“Song of Myself” Themes

The main themes in “Song of Myself” are self-identity and community, nature and the life cycle, and perspective and scale.

  • Self-identity and community: Whitman celebrates the divinity of the individual self as well as the broader community of matter to which the self belongs.
  • Nature and the life cycle: Full of imagery of the natural world, the poem portrays the reciprocal relationship between life and death.
  • Perspective and scale: Throughout the poem, Whitman measures the relative brevity of the human lifespan against the vast scale of cosmic time.


Download PDF PDF Page Citation Cite Share Link Share

Last Updated September 6, 2023.

Self-Identity and Community

Clearly delineated in the poem’s title, self-identity is one of the most important themes in “Song of Myself.” Though the title’s wording suggests the work is an elevation of the self above others, Whitman’s overarching conclusion is somewhat more nuanced: he celebrates himself as both an earthly embodiment of the divine and as one singular representative node in the interconnected egalitarian natural world.

In the first section, Whitman notes that the celestial atoms that comprise him are shared among all people and recycled in perpetuity. This sets the precedent for the work to follow, which explores the self and the community as both clearly delineated and intractably twinned. Whitman’s life and body are his to explore, his to celebrate, his to spend, and his to bequeath, but they stem from a communal reserve of organic matter that links everyone to everything.

As Whitman considers those outside himself in these terms, especially those experiencing pain, fear, violence, or other crises, he places himself firmly in their shoes. In his view, all experience is shared among all sentient life. The joy of others is his to celebrate as his own, just as the pain of others is his to suffer. Crucially, he does not say he understands these people—he says he is these people. Though the work nominally venerates himself, he can extrapolate that self to stand in for any other communal body.

Nature and the Life Cycle

Throughout the work, Whitman reflects on life, death, and the endless cycle and benevolent relationship between both.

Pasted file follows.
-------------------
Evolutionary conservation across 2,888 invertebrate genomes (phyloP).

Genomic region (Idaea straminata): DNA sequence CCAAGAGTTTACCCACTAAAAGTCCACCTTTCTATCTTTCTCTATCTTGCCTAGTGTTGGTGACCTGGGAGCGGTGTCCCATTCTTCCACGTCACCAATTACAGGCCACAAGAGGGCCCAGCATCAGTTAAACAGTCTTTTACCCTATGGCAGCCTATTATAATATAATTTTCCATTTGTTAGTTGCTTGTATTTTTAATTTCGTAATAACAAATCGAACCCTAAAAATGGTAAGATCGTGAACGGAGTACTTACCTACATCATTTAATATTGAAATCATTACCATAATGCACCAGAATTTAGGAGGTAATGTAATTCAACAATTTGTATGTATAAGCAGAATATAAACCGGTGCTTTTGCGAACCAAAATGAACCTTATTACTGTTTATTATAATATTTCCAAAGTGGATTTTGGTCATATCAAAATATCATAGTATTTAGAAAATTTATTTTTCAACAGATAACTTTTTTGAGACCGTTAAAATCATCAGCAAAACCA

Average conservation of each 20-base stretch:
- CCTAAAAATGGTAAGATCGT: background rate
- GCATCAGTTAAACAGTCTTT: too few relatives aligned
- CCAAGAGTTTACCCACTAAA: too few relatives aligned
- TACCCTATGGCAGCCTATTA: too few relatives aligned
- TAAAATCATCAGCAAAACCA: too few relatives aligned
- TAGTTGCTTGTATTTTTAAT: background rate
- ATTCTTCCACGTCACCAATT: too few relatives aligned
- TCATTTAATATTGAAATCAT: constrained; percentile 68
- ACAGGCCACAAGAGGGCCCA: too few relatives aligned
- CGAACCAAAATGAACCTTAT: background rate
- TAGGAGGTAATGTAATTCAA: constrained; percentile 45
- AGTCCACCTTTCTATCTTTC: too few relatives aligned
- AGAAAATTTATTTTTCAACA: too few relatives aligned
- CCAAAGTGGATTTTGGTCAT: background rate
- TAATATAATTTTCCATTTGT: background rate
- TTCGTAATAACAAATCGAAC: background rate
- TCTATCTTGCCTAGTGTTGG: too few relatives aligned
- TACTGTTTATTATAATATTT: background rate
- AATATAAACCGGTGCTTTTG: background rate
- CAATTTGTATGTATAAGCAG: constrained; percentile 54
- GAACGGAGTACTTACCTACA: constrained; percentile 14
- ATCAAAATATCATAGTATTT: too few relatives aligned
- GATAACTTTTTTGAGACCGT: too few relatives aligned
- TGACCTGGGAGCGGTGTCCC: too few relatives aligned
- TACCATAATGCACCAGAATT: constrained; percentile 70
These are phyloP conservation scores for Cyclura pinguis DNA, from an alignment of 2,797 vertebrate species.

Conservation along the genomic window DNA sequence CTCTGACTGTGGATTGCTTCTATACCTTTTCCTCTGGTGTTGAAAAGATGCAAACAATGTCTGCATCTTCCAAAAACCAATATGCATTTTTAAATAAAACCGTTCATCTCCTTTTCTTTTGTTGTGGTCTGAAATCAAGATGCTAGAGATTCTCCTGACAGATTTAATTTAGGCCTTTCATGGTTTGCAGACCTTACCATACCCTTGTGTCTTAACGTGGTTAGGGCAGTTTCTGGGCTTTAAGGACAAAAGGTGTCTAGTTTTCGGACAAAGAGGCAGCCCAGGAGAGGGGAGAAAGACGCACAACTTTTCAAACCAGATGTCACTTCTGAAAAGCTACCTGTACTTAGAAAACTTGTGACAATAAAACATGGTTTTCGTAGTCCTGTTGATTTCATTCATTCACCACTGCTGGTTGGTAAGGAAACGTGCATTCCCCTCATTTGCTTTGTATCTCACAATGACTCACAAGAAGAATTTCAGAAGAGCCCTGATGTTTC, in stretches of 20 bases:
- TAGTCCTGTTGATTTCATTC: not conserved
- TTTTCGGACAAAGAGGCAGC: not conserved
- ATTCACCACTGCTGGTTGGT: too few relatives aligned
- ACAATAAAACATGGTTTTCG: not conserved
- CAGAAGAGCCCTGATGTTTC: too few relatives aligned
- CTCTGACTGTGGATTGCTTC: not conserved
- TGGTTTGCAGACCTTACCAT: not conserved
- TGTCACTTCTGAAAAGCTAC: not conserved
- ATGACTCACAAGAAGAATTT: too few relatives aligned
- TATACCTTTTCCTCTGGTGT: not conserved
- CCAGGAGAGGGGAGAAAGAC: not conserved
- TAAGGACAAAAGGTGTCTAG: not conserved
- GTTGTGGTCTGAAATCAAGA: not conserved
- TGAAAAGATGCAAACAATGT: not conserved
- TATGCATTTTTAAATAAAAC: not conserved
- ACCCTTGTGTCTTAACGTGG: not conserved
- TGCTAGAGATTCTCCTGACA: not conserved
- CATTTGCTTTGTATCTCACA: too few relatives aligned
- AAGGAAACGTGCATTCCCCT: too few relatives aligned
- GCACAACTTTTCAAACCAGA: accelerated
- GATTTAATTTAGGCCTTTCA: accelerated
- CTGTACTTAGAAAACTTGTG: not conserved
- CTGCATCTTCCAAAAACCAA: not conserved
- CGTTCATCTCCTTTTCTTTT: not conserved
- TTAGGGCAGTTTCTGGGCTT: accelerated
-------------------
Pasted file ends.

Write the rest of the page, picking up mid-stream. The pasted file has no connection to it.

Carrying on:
The author treats death not as something to be feared, but as an intrinsic and necessary part of continued life. Death, he reminds the reader, is the earthly process of recycling—death and decomposition provide nutrients for new life to begin, just as death and consumption provide fuel for existing life to continue. For plants to grow from the soil, something else must first die to enrich it. For humans or animals to eat, a plant or animal must die. This relationship continues in perpetuity, and any disruption to this natural order would mean the end of life itself.

In the forty-ninth section, Whitman exemplifies this principle by mixing anatomical and botanical imagery:

And as to you Corpse I think you are good manure, but that does not offend me,I smell the white roses sweet-scented and growing,I reach to the leafy lips, I reach to the polish’d breasts of melons.

By describing the lips of the corpse as “leafy” and the breasts of the corpse as “melons,” Whitman bridges the gap between the nutrients this corpse will provide and what might eventually grow from them. He moves time forward, superimposing the future onto the present so that they might both exist in the same conceptual body.

At the poem’s close, Whitman celebrates and welcomes his own participation in this cycle by enthusiastically “bequeathing” himself to death.

Perspective and Scale

Throughout “Song of Myself,” Whitman contrasts the smallness of human time and space with the vastness of celestial time and space by zooming in and out between them.

This vacillation in scale allows Whitman to work in two relative realities. He often considers the life of a person in the context of an individual lifespan, celebrating their earthly experience as a whole world and eternity of its own. But when he takes a wider view, a single human life—indeed, all of human life—becomes cosmically insignificant.

In part 44, he juxtaposes human time and celestial time:

The clock indicates the moment—but what does eternity indicate?We have thus far exhausted trillions of winters and summers,

(This entire section contains 742 words.)

See This Study Guide Now

Start your 48-hour free trial to unlock this study guide. You'll also get access to more than 30,000 additional guides and more than 350,000 Homework Help questions answered by our experts.

Get 48 Hours Free Access

We have thus far exhausted trillions of winters and summers,There are trillions ahead, and trillions ahead of them

He expands and contracts his narrative repeatedly throughout the text, switching between a tangible scale and an unfathomable one. The two worlds are inextricable—his larger world is always reflected in the smaller one, just as the smaller world can always be extrapolated to the larger. The two orbit each other, definable by virtue of their contrast in scale.

This mirrors Whitman’s prevailing thesis that the individual is an embodiment of the entirety of nature and the universe. He sees himself in all others and all others in himself, containing multitudes that vastly outsize his physical form. And he sees an individual as a small, earthly embodiment of God, concentrating the vastness of the universe and celestial world in one tiny being.